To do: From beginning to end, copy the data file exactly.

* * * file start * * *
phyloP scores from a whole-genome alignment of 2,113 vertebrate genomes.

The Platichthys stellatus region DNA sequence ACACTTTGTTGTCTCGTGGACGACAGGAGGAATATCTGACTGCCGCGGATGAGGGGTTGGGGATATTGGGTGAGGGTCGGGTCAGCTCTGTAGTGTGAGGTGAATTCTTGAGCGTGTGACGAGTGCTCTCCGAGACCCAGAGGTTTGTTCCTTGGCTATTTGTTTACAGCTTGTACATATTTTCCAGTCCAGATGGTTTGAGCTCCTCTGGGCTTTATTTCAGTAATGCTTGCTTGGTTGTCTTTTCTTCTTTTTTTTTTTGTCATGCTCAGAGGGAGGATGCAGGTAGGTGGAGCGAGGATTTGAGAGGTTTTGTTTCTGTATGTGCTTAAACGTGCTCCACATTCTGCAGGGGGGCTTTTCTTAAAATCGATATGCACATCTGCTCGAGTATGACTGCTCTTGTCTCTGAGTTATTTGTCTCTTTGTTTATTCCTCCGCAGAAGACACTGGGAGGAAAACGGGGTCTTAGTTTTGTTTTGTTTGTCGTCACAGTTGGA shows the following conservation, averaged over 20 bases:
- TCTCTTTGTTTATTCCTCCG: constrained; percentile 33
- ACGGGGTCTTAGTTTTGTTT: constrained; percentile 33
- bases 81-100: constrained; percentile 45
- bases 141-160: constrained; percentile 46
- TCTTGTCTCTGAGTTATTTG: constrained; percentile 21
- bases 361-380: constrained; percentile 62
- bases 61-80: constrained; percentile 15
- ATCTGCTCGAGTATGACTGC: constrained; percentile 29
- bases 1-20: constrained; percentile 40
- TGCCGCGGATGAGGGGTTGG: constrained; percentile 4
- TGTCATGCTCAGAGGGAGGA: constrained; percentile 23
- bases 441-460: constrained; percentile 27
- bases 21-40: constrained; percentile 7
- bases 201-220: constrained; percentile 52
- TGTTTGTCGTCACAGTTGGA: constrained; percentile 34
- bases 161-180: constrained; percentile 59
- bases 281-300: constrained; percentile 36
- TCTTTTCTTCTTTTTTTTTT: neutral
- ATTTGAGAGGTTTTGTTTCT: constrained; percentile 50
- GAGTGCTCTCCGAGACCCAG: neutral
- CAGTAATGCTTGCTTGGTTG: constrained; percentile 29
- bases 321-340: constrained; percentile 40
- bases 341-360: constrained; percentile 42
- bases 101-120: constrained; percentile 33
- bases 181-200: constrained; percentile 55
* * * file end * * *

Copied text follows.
phyloP scores from a whole-genome alignment of 2,113 vertebrate genomes.

The Platichthys stellatus region DNA sequence ACACTTTGTTGTCTCGTGGACGACAGGAGGAATATCTGACTGCCGCGGATGAGGGGTTGGGGATATTGGGTGAGGGTCGGGTCAGCTCTGTAGTGTGAGGTGAATTCTTGAGCGTGTGACGAGTGCTCTCCGAGACCCAGAGGTTTGTTCCTTGGCTATTTGTTTACAGCTTGTACATATTTTCCAGTCCAGATGGTTTGAGCTCCTCTGGGCTTTATTTCAGTAATGCTTGCTTGGTTGTCTTTTCTTCTTTTTTTTTTTGTCATGCTCAGAGGGAGGATGCAGGTAGGTGGAGCGAGGATTTGAGAGGTTTTGTTTCTGTATGTGCTTAAACGTGCTCCACATTCTGCAGGGGGGCTTTTCTTAAAATCGATATGCACATCTGCTCGAGTATGACTGCTCTTGTCTCTGAGTTATTTGTCTCTTTGTTTATTCCTCCGCAGAAGACACTGGGAGGAAAACGGGGTCTTAGTTTTGTTTTGTTTGTCGTCACAGTTGGA shows the following conservation, averaged over 20 bases:
- TCTCTTTGTTTATTCCTCCG: constrained; percentile 33
- ACGGGGTCTTAGTTTTGTTT: constrained; percentile 33
- bases 81-100: constrained; percentile 45
- bases 141-160: constrained; percentile 46
- TCTTGTCTCTGAGTTATTTG: constrained; percentile 21
- bases 361-380: constrained; percentile 62
- bases 61-80: constrained; percentile 15
- ATCTGCTCGAGTATGACTGC: constrained; percentile 29
- bases 1-20: constrained; percentile 40
- TGCCGCGGATGAGGGGTTGG: constrained; percentile 4
- TGTCATGCTCAGAGGGAGGA: constrained; percentile 23
- bases 441-460: constrained; percentile 27
- bases 21-40: constrained; percentile 7
- bases 201-220: constrained; percentile 52
- TGTTTGTCGTCACAGTTGGA: constrained; percentile 34
- bases 161-180: constrained; percentile 59
- bases 281-300: constrained; percentile 36
- TCTTTTCTTCTTTTTTTTTT: neutral
- ATTTGAGAGGTTTTGTTTCT: constrained; percentile 50
- GAGTGCTCTCCGAGACCCAG: neutral
- CAGTAATGCTTGCTTGGTTG: constrained; percentile 29
- bases 321-340: constrained; percentile 40
- bases 341-360: constrained; percentile 42
- bases 101-120: constrained; percentile 33
- bases 181-200: constrained; percentile 55